- Some lanes are narrower than others, leaving little room to pass safely. If you can't fit, don't split.

- Some vehicles are wider than others -- it is not advisable to split near wide trucks. If you can't fit, don't split.

- Know the limitations of your motorcycle --- wide bars, fairing and bags require more space between vehicles. If you can't fit, don't split.

- Avoid splitting on unfamiliar roads to avoid surprises such as poor road surfaces.

- Seams in the pavement or concrete between lanes can be hazardous if they are wide or uneven.

- Poor visibility, due to darkness or weather conditions, makes it difficult for riders to see road hazards and makes it more difficult for drivers to see you.

- Help drivers see you by wearing brightly colored protective gear and using high beams during daylight.



5) Be alert and anticipate possible movements by other road users.

- Be very aware of what the cars around you are doing. If a space, or gap, opens up next to your lane, be prepared react accordingly.

- Always be prepared to take evasive action if a vehicle changes lanes.

- Account for inattentive or distracted drivers.

- Riders should not weave back and forth between lanes or ride on top of the line.

- Riders should avoid lingering in blind spots.

- Never ride while impaired by drugs, alcohol or fatigue.

- Constantly scan for changing conditions.



The Four R's or “Be-Attitudes” of Lane Splitting:

Be Reasonable, be Responsible, be Respectful, be aware of all Roadway and traffic conditions.

- Be Reasonable means not more than 10 MPH faster than traffic flow and not over 39 MPH.


- Be Responsible for your own safety and decisions.

  • Don't put yourself in dangerous positions.
  • If you can't fit, don't split.

- Be Respectful --- sharing the road goes both ways.

  • Don't rely on loud pipes to keep you safe, loud pipes often startle people and poison the attitude of car drivers toward motorcyclists.
  • Other vehicles are not required to make space for motorcycles to lane split.

- Be aware Roadways and traffic can be hazardous.

  • uneven pavement
  • wide trucks
  • distracted drivers
  • weather conditions
  • curves
  • etc.

Disclaimers:

These general guidelines are not guaranteed to keep you safe.

Lane splitting should not be performed by inexperienced riders. These guidelines assume a high level of riding competency and experience.

The recommendations contained here are only general guidelines and cannot cover all possible combinations of situations and variables.

Personal Safety: Every rider has ultimate responsibility for his or her own decision making and safety. Riders must be conscious of reducing crash risk at all times. California law requires all motorcycle riders and passengers wear a helmet that complies with the DOT FMVSS 218 standard.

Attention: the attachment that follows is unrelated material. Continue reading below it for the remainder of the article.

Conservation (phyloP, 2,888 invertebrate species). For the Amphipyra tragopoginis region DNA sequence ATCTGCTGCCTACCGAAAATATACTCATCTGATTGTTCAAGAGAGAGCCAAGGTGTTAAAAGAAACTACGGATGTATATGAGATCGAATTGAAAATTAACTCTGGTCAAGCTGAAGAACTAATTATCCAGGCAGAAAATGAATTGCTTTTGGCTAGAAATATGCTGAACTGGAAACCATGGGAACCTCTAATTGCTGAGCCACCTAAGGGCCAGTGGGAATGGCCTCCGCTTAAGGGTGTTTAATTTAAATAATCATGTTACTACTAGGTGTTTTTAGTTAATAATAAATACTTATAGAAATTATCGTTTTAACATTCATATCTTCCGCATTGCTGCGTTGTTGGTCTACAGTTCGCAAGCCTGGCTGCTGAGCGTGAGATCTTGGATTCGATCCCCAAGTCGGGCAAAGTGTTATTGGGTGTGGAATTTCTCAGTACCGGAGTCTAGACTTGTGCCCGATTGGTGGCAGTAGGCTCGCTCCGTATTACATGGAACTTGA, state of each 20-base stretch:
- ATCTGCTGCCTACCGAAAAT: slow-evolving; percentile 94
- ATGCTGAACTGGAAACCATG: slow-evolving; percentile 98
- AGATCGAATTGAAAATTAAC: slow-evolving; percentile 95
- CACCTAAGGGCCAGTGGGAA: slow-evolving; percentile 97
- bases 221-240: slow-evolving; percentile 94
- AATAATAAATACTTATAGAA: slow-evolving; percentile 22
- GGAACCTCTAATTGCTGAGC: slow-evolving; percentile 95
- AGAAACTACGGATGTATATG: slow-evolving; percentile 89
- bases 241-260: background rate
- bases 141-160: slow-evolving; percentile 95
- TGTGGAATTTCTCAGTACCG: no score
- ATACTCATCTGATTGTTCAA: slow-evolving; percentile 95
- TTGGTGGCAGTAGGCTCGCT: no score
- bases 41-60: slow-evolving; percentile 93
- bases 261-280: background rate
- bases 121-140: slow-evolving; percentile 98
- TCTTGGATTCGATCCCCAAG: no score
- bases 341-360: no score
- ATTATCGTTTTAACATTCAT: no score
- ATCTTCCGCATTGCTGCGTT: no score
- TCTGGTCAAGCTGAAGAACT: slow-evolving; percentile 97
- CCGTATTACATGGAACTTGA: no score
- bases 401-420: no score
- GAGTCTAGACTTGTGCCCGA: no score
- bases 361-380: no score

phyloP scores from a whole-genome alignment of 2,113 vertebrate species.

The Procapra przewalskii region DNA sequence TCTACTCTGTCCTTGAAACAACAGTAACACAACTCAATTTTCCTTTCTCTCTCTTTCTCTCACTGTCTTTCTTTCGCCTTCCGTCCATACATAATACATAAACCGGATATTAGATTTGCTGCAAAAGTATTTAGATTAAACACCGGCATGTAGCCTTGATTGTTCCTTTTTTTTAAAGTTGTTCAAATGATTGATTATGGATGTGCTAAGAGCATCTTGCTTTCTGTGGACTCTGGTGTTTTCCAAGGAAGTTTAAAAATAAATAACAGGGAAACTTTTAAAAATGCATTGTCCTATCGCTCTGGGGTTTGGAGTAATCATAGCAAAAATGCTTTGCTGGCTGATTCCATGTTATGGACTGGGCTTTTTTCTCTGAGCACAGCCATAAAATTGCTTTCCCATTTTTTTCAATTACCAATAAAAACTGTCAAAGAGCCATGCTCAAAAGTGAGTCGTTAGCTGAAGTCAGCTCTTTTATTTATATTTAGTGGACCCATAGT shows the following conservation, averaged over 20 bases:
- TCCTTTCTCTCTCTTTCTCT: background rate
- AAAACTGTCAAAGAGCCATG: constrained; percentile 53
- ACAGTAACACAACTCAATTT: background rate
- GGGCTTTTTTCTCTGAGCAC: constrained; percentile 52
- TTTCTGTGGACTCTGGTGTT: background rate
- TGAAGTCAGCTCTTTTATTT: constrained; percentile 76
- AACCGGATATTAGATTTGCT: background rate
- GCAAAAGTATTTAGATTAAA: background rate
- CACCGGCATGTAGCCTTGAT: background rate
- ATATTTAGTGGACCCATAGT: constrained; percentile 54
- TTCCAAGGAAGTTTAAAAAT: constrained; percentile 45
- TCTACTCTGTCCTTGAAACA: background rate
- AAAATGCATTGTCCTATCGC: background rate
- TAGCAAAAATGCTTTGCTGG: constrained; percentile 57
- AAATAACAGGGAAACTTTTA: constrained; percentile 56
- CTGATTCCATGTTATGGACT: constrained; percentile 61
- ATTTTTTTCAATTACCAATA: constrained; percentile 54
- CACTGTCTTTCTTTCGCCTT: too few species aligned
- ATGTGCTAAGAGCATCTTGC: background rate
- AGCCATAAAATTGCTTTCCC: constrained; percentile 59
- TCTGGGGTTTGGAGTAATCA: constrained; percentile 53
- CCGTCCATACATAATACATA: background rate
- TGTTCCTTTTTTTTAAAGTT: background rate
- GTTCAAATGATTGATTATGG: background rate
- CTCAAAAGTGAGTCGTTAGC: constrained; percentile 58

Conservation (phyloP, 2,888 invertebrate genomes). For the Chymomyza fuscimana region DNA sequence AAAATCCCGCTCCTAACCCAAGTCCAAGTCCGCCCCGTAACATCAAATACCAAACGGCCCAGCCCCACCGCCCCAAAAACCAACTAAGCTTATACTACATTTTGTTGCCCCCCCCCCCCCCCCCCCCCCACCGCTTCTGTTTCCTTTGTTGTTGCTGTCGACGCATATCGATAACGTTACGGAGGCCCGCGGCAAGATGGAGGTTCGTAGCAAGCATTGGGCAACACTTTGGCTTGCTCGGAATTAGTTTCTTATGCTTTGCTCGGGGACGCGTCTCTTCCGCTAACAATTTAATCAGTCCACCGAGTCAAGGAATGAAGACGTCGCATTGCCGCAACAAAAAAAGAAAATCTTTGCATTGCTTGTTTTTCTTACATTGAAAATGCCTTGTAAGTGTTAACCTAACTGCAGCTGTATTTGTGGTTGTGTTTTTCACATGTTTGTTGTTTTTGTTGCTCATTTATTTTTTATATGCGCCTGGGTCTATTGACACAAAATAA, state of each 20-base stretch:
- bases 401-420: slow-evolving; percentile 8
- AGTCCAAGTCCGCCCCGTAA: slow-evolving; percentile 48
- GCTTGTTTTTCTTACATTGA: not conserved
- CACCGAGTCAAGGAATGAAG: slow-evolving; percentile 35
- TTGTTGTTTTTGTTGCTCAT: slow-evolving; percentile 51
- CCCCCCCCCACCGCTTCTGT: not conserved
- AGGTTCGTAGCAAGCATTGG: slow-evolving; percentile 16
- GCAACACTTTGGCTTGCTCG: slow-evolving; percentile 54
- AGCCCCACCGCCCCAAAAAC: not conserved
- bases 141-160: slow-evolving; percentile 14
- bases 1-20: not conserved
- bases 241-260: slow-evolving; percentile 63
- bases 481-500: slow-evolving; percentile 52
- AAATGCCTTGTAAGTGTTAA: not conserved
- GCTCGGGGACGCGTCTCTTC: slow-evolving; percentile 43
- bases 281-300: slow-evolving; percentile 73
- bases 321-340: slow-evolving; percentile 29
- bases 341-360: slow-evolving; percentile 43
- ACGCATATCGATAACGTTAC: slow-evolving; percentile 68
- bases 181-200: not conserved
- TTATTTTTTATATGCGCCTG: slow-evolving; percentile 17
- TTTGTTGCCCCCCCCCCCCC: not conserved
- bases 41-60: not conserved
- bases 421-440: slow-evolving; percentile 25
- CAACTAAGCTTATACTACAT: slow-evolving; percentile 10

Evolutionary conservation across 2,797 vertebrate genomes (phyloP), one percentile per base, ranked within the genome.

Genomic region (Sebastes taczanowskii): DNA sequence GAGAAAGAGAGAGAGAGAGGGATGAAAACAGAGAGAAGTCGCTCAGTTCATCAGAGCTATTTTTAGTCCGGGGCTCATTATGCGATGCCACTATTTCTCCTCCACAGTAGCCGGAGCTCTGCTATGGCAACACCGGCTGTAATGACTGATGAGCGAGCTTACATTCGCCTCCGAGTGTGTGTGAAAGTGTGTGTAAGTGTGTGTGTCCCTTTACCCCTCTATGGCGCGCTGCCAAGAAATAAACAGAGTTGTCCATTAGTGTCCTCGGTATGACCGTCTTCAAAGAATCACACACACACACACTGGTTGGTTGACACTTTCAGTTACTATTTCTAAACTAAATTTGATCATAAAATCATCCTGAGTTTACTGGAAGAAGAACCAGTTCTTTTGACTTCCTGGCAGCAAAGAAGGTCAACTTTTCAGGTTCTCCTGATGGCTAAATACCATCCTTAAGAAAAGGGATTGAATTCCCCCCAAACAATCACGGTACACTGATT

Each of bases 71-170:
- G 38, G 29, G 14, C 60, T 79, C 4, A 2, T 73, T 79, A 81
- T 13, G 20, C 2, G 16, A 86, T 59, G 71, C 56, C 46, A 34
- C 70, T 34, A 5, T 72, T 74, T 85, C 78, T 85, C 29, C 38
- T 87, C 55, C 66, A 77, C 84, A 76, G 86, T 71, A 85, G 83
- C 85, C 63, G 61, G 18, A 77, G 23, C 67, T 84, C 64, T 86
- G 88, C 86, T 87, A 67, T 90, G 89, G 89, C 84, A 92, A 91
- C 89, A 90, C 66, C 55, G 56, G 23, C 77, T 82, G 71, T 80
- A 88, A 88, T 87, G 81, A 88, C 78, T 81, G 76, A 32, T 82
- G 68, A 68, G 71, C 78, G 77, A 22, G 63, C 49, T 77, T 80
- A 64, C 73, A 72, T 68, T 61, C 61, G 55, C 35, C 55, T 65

Risk of getting a ticket: Motorcyclists who lane split are not relieved of the responsibility to obey all existing traffic laws. With respect to possible law enforcement action, keep in mind that it will be up to the discretion of the Law Enforcement Officer to determine if riding behavior while lane splitting is or was safe and prudent.

When is it NOT OK to split?

You should NOT lane split:

- If you can't fit.


- At a toll booth.


- If traffic is moving too fast or unpredictably.


- If dangerous road conditions exist --- examples include water or grit on the road, slippery road markings, road construction, uneven pavement, metal grates, etc.


- If you cannot clearly see a way out of the space you're going into (for example, if a van or SUV is blocking your view).


- Between trucks, buses, RVs, and other wide vehicles.


- Around or through curves.


- If you are not fully alert and aware of your surroundings.


- If you are unable to react to changing conditions instantaneously.


- If you don't feel comfortable with the situation.


Messages for Other Vehicle Drivers

1) Lane splitting by motorcycles is not illegal in California when done in a safe and prudent manner.

2) Motorists should not take it upon themselves to discourage motorcyclists from lane splitting.

3) Intentionally blocking or impeding a motorcyclist in a way that could cause harm to the rider is illegal (CVC 22400).

4) Opening a vehicle door to impede a motorcycle is illegal (CVC 22517).

5) Never drive while distracted.

6) You can help keep motorcyclists and all road users safe by



  • Checking mirrors and blind spots, especially before changing lanes or turning
  • Signaling your intentions before changing lanes or merging with traffic
  • Allowing more following distance, three or four seconds, when behind a motorcycle so the motorcyclist has enough time to maneuver or stop in an emergency

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I found no mention of stop signs. I've always wondered if it's legal to split lanes through traffic backed up at stop signs on the PCH where there either are four lanes (two in each direction, separated by dotted white) or riding along (or in?) the designated bicycle lane past single lane traffic backed up at a stop sign. Anyone know?

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http://apps.dmv.ca.gov/pubs/hdbk/traffic_lanes.htm

Bicycle Lanes

A bicycle lane is a designated traffic lane for bicyclists, marked by a solid white line, typically breaking into a dotted line ending before it reaches the corner. Different from a simple white line showing the edge of the road, a bicycle lane follows specific width requirements and is clearly marked as a bike lane.